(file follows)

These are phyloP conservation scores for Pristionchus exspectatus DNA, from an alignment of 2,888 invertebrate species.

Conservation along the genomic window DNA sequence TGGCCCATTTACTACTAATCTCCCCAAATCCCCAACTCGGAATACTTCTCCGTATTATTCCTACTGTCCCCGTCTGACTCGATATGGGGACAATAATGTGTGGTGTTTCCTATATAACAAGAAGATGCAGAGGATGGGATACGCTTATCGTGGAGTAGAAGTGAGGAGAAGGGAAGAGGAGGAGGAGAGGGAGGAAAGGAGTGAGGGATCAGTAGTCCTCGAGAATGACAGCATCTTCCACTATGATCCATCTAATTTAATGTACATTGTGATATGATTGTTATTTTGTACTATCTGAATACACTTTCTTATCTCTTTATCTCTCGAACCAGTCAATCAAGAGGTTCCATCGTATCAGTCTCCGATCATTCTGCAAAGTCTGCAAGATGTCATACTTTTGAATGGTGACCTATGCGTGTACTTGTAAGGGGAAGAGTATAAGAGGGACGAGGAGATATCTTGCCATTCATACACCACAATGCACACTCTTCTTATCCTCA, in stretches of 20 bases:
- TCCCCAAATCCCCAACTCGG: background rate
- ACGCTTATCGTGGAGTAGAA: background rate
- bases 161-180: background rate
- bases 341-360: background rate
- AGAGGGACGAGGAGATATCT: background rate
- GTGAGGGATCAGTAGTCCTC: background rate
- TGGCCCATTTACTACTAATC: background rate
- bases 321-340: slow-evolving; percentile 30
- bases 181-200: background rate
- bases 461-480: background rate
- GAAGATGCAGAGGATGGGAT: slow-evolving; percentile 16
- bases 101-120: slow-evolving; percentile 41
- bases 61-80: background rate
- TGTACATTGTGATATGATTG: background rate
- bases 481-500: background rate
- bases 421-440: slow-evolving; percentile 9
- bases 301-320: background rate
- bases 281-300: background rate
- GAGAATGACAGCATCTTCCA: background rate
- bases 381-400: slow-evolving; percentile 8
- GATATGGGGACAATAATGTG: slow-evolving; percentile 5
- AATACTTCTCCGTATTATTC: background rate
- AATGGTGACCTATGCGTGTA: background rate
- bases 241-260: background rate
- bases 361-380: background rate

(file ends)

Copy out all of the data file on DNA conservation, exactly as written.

These are phyloP conservation scores for Pristionchus exspectatus DNA, from an alignment of 2,888 invertebrate species.

Conservation along the genomic window DNA sequence TGGCCCATTTACTACTAATCTCCCCAAATCCCCAACTCGGAATACTTCTCCGTATTATTCCTACTGTCCCCGTCTGACTCGATATGGGGACAATAATGTGTGGTGTTTCCTATATAACAAGAAGATGCAGAGGATGGGATACGCTTATCGTGGAGTAGAAGTGAGGAGAAGGGAAGAGGAGGAGGAGAGGGAGGAAAGGAGTGAGGGATCAGTAGTCCTCGAGAATGACAGCATCTTCCACTATGATCCATCTAATTTAATGTACATTGTGATATGATTGTTATTTTGTACTATCTGAATACACTTTCTTATCTCTTTATCTCTCGAACCAGTCAATCAAGAGGTTCCATCGTATCAGTCTCCGATCATTCTGCAAAGTCTGCAAGATGTCATACTTTTGAATGGTGACCTATGCGTGTACTTGTAAGGGGAAGAGTATAAGAGGGACGAGGAGATATCTTGCCATTCATACACCACAATGCACACTCTTCTTATCCTCA, in stretches of 20 bases:
- TCCCCAAATCCCCAACTCGG: background rate
- ACGCTTATCGTGGAGTAGAA: background rate
- bases 161-180: background rate
- bases 341-360: background rate
- AGAGGGACGAGGAGATATCT: background rate
- GTGAGGGATCAGTAGTCCTC: background rate
- TGGCCCATTTACTACTAATC: background rate
- bases 321-340: slow-evolving; percentile 30
- bases 181-200: background rate
- bases 461-480: background rate
- GAAGATGCAGAGGATGGGAT: slow-evolving; percentile 16
- bases 101-120: slow-evolving; percentile 41
- bases 61-80: background rate
- TGTACATTGTGATATGATTG: background rate
- bases 481-500: background rate
- bases 421-440: slow-evolving; percentile 9
- bases 301-320: background rate
- bases 281-300: background rate
- GAGAATGACAGCATCTTCCA: background rate
- bases 381-400: slow-evolving; percentile 8
- GATATGGGGACAATAATGTG: slow-evolving; percentile 5
- AATACTTCTCCGTATTATTC: background rate
- AATGGTGACCTATGCGTGTA: background rate
- bases 241-260: background rate
- bases 361-380: background rate